Apple Delays HomePod Smart Speaker System, Needs ‘More Time’

How hard is it to design a smart speaker system? Apple just showed us that if you’re trying to design one properly, it’s a little harder than anyone else thought. How? It said it needed more time to get its June-announced HomePod product right.

Give me just a little more time

An Apple spokesperson told TechCrunch:

“We can’t wait for people to experience HomePod, Apple’s breakthrough wireless speaker for the home, but we need a little more time before it’s ready for our customers. We’ll start shipping in the US, UK and Australia in early 2018.”

This is all rather interesting. (And kudos to the company for using the pre-Thanksgiving Friday to quietly release the bad news).

After all, if any product seemed custom-made for the Holiday shopping season it had to be the HomePod. Perhaps the company wanted to ramp-up its security credentials?

Maybe it just hopes to connect the release to the next big thing in Apple Music? Might it simply want to sell the system as the essential companion device to the next thing in Apple Movie Rentals, linking it up to Apple TV? Perhaps, you know, it just can’t get the parts? Who knows. Do you know? Because, to be honest…

I. Have. No. Clue.

What I do know is that once the system ships Apple will be pushing as hard as anything to get the device into both its key audiences: older people, and younger people (ie. Everyone).

The bid for older people will be more than the convenience of Siri, while for the youth the idea is most certainly still All About The Music.

Meanwhile, of course, Amazon is seeding the market with cheap as chips fire sale prices on its own smart speaker solutions, and Google is just being Google and photocopying itself into oblivion.

So, it looks like we’ll be waiting for a while (though not so long as we’ve had to wait for the Apple Car bubble to explode).

Meanwhile here are some of the things you should be able to do with your HomePod system once it does ship.

  • Hey Siri, who’s the drummer in this?
  • When does [team] play next?
  • How windy is it out there?
  • What time is it in XXX?
  • Set a three-minute timer?
  • Text [name] meet me at [insert time]
  • How long will it take to drive to [place]?
  • Remind me to…
  • What’s the football score?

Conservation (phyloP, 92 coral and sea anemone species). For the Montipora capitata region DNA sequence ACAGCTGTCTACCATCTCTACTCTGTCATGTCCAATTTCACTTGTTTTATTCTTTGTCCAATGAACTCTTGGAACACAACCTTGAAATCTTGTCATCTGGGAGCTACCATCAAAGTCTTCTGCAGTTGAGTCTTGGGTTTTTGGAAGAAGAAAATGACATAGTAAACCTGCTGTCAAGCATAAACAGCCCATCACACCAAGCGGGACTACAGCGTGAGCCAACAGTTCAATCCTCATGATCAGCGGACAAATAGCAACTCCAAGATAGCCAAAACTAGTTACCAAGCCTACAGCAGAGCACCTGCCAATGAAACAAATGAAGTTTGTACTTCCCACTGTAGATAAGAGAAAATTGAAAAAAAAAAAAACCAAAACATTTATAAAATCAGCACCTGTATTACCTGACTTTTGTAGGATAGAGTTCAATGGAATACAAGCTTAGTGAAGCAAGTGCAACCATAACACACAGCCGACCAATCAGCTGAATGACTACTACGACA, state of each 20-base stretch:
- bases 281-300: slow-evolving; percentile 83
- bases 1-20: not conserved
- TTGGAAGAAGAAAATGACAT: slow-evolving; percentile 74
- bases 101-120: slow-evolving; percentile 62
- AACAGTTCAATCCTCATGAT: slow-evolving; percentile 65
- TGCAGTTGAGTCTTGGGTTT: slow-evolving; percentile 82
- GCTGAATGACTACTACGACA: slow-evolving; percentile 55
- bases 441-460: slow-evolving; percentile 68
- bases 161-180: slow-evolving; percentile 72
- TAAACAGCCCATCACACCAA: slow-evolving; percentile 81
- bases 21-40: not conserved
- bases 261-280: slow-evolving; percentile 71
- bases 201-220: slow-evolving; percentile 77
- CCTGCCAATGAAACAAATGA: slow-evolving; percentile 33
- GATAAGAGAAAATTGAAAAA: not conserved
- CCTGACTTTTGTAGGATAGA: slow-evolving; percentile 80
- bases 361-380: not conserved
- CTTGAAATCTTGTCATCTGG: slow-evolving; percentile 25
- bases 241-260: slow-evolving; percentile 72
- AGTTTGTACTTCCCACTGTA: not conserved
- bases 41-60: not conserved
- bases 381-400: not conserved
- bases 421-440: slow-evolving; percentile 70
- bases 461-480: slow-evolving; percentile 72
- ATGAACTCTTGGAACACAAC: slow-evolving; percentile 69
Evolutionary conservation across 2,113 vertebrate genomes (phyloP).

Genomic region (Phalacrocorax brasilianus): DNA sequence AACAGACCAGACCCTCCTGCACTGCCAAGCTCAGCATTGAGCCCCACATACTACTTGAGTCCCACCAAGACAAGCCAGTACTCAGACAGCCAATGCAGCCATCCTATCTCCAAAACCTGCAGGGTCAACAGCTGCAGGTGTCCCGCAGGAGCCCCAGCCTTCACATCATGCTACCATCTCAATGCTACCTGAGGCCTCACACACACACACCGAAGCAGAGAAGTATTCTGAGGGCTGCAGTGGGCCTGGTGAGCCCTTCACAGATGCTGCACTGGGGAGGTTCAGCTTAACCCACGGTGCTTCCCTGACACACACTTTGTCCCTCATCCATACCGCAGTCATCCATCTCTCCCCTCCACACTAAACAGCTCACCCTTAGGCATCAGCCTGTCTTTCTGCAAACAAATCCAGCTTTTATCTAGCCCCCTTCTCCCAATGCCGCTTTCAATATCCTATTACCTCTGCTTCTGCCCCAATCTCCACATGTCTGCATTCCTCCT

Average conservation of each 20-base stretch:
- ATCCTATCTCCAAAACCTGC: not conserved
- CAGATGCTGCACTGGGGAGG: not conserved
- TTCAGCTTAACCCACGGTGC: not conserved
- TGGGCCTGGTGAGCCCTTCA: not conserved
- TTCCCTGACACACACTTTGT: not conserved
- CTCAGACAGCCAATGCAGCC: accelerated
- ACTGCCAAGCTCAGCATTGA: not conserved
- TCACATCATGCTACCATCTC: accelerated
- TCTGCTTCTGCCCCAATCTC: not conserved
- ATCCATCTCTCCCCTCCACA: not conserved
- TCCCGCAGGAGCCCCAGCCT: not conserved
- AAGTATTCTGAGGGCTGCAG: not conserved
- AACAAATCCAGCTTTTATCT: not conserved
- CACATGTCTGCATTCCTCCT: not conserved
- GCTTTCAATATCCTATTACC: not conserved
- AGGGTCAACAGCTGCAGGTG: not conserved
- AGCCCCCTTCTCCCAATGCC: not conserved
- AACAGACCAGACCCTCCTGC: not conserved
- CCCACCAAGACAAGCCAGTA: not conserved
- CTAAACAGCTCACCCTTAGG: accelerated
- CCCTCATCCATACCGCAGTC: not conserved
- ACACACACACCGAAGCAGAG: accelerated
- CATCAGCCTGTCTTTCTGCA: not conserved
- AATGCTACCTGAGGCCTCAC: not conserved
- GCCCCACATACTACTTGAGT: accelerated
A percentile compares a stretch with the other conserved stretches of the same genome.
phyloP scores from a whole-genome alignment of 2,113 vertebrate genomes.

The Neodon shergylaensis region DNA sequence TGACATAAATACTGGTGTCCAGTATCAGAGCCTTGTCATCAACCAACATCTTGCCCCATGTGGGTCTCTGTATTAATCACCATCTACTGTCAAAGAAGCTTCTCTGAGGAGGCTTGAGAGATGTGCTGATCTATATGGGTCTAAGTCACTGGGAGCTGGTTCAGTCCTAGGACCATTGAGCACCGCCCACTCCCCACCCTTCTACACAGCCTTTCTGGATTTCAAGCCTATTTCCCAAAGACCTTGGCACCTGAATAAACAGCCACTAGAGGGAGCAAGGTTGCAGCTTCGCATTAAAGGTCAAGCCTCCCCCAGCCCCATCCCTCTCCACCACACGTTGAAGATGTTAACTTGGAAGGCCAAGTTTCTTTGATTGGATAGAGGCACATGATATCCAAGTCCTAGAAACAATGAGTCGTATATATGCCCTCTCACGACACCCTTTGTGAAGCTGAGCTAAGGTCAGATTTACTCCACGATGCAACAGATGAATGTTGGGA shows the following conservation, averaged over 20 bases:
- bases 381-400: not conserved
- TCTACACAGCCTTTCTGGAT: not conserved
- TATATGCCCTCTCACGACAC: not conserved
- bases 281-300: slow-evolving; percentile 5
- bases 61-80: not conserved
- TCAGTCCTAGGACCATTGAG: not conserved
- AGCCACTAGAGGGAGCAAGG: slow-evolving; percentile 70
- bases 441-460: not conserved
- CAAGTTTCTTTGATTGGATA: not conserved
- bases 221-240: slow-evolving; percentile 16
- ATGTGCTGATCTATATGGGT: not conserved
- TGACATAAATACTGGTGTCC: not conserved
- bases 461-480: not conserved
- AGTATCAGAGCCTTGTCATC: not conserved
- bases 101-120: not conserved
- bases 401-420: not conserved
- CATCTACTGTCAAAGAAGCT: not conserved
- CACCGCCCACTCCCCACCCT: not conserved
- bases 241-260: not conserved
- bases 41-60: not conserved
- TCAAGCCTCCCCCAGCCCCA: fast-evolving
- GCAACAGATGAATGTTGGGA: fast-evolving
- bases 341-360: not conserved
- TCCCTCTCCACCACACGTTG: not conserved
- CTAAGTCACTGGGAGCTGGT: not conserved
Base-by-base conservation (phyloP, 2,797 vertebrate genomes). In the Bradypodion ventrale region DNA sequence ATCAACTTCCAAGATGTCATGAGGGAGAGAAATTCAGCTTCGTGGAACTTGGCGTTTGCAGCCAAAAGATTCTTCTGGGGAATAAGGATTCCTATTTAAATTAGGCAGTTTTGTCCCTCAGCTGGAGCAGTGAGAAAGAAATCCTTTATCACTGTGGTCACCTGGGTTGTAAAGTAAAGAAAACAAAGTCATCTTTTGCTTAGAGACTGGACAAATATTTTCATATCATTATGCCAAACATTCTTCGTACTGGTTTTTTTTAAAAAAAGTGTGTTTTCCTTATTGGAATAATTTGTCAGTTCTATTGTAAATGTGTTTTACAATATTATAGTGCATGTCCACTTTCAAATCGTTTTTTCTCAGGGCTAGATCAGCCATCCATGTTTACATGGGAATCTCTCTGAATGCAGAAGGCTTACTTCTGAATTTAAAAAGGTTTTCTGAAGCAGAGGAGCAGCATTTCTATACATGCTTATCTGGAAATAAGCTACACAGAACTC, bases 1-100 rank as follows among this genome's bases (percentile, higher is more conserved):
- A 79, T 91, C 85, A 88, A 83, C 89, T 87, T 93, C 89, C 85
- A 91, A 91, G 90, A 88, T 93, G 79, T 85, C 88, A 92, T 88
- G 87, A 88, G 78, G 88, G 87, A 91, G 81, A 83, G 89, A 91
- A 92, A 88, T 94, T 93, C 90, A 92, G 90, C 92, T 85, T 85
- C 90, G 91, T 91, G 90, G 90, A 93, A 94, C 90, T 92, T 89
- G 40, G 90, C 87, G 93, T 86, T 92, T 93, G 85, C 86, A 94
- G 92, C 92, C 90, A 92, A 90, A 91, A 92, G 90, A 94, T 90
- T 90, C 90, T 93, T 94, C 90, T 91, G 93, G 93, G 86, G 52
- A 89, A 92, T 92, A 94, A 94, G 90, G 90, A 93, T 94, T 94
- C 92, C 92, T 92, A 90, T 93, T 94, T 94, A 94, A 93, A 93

• What are the most popular mountains in?
  • What is the best local Thai restaurant?

Here are some tech specs:

  • 7 beam-forming tweeter array
  • 1 4-inch, Apple-designed woofer
  • 6-microphone array
  • 11a/b/g/n/ac Wi‑Fi with MIMO
  • Multiroom speaker support with AirPlay 2
  • Capacitive touch controls on device

You sort of know it will probably be pretty good once it does arrive, though, right?

Jonny Evans

Watching Apple since 1999. I don't say what they should do. I say what they might do. They sometimes do.

1 Response

  1. Harvey Lubin says:

    The delay of Apple’s HomePod may have nothing to do with Apple’s ability to deliver new products on time (to meet Apple’s own arbitrary deadline for release). In fact, it is probable that the announced delay may have nothing at all to do with Apple.

    The phenomenal demand for some of Apple’s recently released products, including the Apple Watch 3, iPhone X, and iPhone 8 Plus, has taken Apple (and everyone else) by surprise. Apple’s suppliers have been put into “overdrive” trying to churn out these products, as well as Apple’s other products like iPads and MacBooks that have been increasing in popularity (as evidenced by the recent quarterly report). And with the iMac Pro, another major new product, to be released in December adding to suppliers’ loads, it is highly probable that those assemblers have reached a limit in production capacity, even with the hiring of additional seasonal workers.

    The most likely reason why Apple has had to delay the launch of the HomePod is that Apple had to prioritize its suppliers’ production load. The HomePod (rather than the iMac Pro) was the most likely candidate to delay in order to not unnecessarily slow down production and delivery of Apple’s other important products.

    Apple’s suppliers have a finite capacity for assembling and delivering Apple products, and no contingency plan can overcome those limitations. If for example, we take just one Apple product, the iPhone X, and realize that the silicon fabricators, parts manufacturers, shipping and delivery, and assemblers are currently producing millions of units of that one product every week, it is easy to imagine just how challenging it is for Apple to meet demand for all of its products simultaneously.

    I think that it is highly probable that Apple has already completed all of the R&D requirements for the HomePod hardware and software. The HomePod is likely ready for production right now, but Apple had to make a strategic decision to delay that production in order to better fulfill the timely deliveries of Apple’s other products.

    Apple is in the enviable position of having to delay a new product (which as you wrote, will affect Apple’s holiday sales of that product) to allow the expeditious delivery of Apple’s more crucial, and more sought-after products.

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